And what about Ed’s creepy lawyer-friend? Philip Stuckey (Jason Alexander), is a character intended to be a jerk. It’s clear from the get go he’s attracted to Viv, so when Ed discloses his date is “actually a hooker”, Phil has a field day throwing taunts at her. But what’s Ed’s excuse? Was it necessary for him to open his mouth in the first place? Why did he bring Viv to a polo game to ignite humiliation?

“I never had anyone make me feel as cheap as you did today”.

“Somehow I find that hard to believe”.


Nearing the end of the film, Viv tells Ed she loves him. The following day, he says he’s moving to New York, but that he’ll cover her finances.

Vivian feels hurt because he’s assumed throwing money will offer contentment. She reveals this drippy story, about her dream to be rescued by a knight on a white horse. Despite their first meeting, where Vivian appears bold and independent, here we realise she is actually naive; desperate for a mans validation.

“It’s a really good offer for a girl like me”.

The most horrific scene in the film shows creepy Philip at Viv’s hotel room, furious at Ed’s change of heart regarding a business deal. Accurately blaming this change on Viv’s influence, Phil punches her in the face and attempts to rape her. Ed, sticking to his title of hero, catches his friend, socks him in the jaw and throws him out the room…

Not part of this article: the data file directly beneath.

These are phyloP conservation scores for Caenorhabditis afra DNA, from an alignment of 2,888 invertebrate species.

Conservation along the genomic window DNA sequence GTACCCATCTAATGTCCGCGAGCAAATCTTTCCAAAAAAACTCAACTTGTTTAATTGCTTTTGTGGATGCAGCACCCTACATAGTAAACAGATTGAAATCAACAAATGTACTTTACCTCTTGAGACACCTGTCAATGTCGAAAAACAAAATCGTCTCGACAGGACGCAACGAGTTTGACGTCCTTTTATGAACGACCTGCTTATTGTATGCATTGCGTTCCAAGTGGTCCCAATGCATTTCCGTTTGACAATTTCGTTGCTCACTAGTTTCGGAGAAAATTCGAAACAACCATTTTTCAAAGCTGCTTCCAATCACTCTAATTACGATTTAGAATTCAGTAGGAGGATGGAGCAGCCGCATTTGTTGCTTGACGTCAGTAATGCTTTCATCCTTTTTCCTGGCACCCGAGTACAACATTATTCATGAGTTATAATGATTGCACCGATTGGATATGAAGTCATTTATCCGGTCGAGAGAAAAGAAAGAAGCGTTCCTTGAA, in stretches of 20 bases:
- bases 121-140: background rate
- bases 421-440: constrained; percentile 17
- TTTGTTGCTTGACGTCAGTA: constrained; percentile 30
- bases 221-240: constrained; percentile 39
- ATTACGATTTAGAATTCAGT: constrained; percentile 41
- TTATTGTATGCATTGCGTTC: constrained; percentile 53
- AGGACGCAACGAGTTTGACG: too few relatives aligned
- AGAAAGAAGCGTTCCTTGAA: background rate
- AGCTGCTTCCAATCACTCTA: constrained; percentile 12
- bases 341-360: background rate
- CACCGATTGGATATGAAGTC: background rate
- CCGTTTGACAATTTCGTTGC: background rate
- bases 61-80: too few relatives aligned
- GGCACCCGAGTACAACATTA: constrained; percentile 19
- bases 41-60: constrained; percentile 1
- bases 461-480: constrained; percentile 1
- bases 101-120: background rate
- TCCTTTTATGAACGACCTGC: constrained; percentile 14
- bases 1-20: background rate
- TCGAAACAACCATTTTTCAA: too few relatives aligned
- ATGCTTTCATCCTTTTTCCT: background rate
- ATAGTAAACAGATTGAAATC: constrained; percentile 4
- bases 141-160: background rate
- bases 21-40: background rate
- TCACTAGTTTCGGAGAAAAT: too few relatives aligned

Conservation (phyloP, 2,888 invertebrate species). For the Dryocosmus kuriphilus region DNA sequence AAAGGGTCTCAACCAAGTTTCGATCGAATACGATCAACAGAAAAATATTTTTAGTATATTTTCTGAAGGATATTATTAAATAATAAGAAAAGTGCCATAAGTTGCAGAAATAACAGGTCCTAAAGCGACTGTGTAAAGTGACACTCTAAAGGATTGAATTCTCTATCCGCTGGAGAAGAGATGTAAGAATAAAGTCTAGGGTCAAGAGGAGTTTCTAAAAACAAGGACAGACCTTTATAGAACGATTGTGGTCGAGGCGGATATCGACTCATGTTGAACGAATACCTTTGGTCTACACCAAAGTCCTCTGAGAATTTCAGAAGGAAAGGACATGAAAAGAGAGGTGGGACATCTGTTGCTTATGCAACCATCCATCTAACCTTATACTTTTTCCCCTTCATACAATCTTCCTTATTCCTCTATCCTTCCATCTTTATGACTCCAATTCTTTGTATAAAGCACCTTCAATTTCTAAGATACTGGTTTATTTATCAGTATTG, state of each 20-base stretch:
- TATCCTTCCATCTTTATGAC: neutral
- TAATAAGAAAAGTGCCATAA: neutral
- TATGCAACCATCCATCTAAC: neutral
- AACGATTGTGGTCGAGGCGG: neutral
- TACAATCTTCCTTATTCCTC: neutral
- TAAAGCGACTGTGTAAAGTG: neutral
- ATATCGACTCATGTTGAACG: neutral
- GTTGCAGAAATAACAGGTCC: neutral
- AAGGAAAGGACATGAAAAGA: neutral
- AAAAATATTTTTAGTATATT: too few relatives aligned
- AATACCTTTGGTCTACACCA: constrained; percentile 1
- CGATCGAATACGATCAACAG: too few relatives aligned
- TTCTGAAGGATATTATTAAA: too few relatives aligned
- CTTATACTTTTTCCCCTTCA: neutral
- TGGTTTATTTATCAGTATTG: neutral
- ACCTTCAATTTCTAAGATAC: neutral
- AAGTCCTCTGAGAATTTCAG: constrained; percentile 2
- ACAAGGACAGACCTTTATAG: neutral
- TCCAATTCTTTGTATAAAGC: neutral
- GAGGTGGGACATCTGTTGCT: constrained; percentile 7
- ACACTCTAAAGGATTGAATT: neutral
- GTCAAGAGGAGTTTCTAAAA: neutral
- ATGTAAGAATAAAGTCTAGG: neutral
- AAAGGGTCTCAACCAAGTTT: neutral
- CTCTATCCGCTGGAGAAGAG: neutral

….I guess this is the moment where Ed deserves a crown, right?


Ed comfortably throws his friend out of the room, and then what happens? Why doesn’t he inform the police? Why has Ed allowed a potential rapist to walk free? What’s the message here, that successful business men are permitted to act obscenely and get away with it? That a sock in the jaw is sufficient punishment for a rapist? Fuck. That. Shit.

….And don’t even get me started on Pretty Woman’s narrow representations. Off the top of my head I recall just two black characters during the entire film: Ed’s driver and the hotel concierge. It may have been the 90’s, but the racial typecasting made my blood boil. The subtext portrayed by Marshall is acutely perverse: where women and black men are inferior to wealthy white business men, that their place is beneath them, quite literally.

The fact that Vivian is a prostitute gives Marshall freedom to both disrespect and construct his ideal woman. Clever, because he wouldn’t have been slammed for it. That he then falls in love with her, shows the viewer what “men” really want: a beautiful sex slave, whose emotional needs are secondary.

Once deemed a classic, this light-hearted, rom-com masterpiece is now shown for what it is: a dick flick, and not the stuff from fairytales. No longer a piece I respect or admire; Pretty Woman is a reflection of the ugliness hidden beneath a gabardine suit.  And yes, whilst it may have been released in 1990, the critique for Edward Lewis is more prevalent than ever.